It’s the end of October, and while there are still a few active fires, it looks like the rain is here to stay. We wanted to review the most recent smoke event and put this wildfire season into context in comparison with previous years.
Ecology's Air Monitoring Coordinator, Jill Schulte, put together these useful maps to look at the frequency and duration of smoke events. She used the daily Hazard Mapping System (HMS) smoke polygons developed by the National Oceanic and Atmospheric Administration’s (NOAA’s) Office of Satellite and Product Operations.
These polygons use daily GOES satellite imagery to categorize the density of smoke as light, medium, or heavy. Polygons categorized as heavy are more likely to indicate the presence of ground-level smoke. To make these maps, the daily heavy HMS smoke polygons during wildfire season were overlaid with 4km grid cells, and the number of days each grid cell intersected (at any part of the grid cell) a heavy smoke polygon were counted.
The first map below shows the average number of heavy wildfire smoke days from 2015-2021—you can really see how different parts of the state have been impacted by wildfire smoke over the years, with some locations experiencing on average over 20 days of wildfire smoke per year.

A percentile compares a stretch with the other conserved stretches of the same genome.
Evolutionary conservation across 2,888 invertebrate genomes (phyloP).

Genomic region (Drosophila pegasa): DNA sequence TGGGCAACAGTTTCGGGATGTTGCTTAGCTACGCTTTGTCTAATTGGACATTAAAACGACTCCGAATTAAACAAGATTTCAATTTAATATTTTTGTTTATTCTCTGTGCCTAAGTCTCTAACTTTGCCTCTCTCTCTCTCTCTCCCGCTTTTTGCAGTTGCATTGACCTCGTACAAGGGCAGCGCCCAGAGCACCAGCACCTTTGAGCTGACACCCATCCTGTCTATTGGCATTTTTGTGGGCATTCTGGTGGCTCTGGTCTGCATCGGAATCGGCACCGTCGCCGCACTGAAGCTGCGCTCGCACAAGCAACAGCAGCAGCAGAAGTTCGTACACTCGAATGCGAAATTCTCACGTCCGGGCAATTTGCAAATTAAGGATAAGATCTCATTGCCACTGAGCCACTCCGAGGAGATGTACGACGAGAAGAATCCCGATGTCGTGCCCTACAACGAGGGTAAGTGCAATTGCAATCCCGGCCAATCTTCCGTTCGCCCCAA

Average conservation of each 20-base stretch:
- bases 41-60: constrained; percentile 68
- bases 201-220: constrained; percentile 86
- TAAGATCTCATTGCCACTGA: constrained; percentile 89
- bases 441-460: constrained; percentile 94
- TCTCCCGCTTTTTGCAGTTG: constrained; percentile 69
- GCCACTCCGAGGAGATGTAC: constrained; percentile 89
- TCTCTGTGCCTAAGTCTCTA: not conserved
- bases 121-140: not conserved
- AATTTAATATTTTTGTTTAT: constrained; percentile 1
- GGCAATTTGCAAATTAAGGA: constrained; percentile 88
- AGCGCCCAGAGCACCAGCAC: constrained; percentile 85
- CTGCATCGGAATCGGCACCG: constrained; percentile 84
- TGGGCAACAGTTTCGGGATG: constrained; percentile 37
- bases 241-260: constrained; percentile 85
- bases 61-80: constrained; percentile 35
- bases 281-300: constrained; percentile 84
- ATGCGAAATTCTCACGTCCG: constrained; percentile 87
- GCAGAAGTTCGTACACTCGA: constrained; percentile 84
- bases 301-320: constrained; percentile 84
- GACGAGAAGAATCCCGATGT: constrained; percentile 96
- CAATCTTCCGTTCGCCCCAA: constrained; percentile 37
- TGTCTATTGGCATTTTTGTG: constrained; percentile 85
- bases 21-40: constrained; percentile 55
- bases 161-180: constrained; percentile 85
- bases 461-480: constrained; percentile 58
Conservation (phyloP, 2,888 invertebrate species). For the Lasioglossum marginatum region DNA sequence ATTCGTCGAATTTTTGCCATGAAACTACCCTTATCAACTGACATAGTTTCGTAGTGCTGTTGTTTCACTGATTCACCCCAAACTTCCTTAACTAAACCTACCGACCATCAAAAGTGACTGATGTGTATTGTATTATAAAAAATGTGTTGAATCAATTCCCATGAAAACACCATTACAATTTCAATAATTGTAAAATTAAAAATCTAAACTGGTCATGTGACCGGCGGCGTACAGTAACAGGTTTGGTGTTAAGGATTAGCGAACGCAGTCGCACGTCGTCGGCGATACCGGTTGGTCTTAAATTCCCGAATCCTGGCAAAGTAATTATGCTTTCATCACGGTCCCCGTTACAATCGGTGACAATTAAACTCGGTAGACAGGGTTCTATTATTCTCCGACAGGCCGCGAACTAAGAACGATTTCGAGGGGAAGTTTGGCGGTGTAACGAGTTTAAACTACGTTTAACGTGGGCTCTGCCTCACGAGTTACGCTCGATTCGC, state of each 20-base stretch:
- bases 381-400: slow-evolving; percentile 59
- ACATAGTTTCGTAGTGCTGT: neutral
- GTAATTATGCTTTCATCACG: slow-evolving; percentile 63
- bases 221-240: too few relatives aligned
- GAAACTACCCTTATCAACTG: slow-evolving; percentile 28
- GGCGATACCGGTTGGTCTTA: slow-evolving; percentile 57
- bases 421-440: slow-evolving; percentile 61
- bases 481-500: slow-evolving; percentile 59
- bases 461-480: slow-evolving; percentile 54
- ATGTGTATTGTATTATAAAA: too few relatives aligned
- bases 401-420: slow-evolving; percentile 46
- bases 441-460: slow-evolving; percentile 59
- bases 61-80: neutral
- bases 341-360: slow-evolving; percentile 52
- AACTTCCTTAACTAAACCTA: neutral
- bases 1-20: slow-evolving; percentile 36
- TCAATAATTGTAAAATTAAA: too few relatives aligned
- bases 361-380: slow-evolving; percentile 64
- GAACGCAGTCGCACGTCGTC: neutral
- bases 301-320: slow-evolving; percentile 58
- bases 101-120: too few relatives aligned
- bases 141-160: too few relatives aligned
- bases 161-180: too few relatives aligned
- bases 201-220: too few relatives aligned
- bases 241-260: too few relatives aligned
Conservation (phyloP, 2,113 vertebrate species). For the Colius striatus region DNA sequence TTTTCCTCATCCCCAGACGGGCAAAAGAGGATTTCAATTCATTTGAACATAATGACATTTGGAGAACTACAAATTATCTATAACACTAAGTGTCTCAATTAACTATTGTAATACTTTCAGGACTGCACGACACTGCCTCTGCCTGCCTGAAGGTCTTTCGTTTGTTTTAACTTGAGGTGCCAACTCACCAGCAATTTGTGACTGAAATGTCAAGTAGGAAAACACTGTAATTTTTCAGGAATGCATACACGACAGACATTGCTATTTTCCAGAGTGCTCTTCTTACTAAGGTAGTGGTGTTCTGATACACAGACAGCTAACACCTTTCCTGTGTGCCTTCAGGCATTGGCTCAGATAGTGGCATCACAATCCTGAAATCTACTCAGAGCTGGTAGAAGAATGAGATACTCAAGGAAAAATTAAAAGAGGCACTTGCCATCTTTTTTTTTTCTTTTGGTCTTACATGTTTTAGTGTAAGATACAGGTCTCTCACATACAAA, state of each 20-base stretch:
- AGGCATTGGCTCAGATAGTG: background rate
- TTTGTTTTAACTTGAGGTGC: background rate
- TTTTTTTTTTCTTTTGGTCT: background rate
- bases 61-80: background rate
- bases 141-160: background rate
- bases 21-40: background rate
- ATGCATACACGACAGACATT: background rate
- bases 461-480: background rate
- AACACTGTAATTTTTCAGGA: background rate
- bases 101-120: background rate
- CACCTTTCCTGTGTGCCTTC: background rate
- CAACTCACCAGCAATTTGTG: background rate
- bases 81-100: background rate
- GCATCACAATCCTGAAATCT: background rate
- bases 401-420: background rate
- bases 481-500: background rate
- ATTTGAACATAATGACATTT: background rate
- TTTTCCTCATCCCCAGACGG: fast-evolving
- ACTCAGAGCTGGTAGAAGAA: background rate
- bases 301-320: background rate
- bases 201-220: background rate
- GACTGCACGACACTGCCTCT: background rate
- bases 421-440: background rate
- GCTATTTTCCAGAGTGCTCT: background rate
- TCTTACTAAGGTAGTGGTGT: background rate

So how did 2022 measure up?
Another way to put this wildfire season into context is to look at how many Washingtonians were exposed to extended periods of unhealthy air in comparison to other recent smoke events.
The number of people exposed to unhealthy or worse air quality (daily PM2.5 average of > 55 micrograms per cubic meter) in 2022 is comparable to the smoke-filled days of 2017, 2018, and 2020.
One difference between 2022 and previous years is the duration of the smoke event. While the smoke lingered for much longer than we hoped this year, the majority of Washingtonians were exposed to unhealthy or worse air for less than 5 days. A smaller fraction of the state (those located closest to active fires including the areas of Darrington, Leavenworth, and Wenatchee) were exposed to unhealthy or worse air for 10-14 days.
And finally we can take a look at an updated PM2.5 cumulative exposure plot. Last we checked in early October, average statewide concentrations in 2022 were middling compared to those of the last 10 years. A week of heavy smoke makes an impact—an updated analysis below shows that average statewide PM2.5 concentrations are greater than most years in the past decade. Average cumulative 2022 PM2.5 concentrations as of 10/25/2022 are only less than 2017, 2018, and 2020—years with larger fires or smoke that blanketed the entire state for weeks.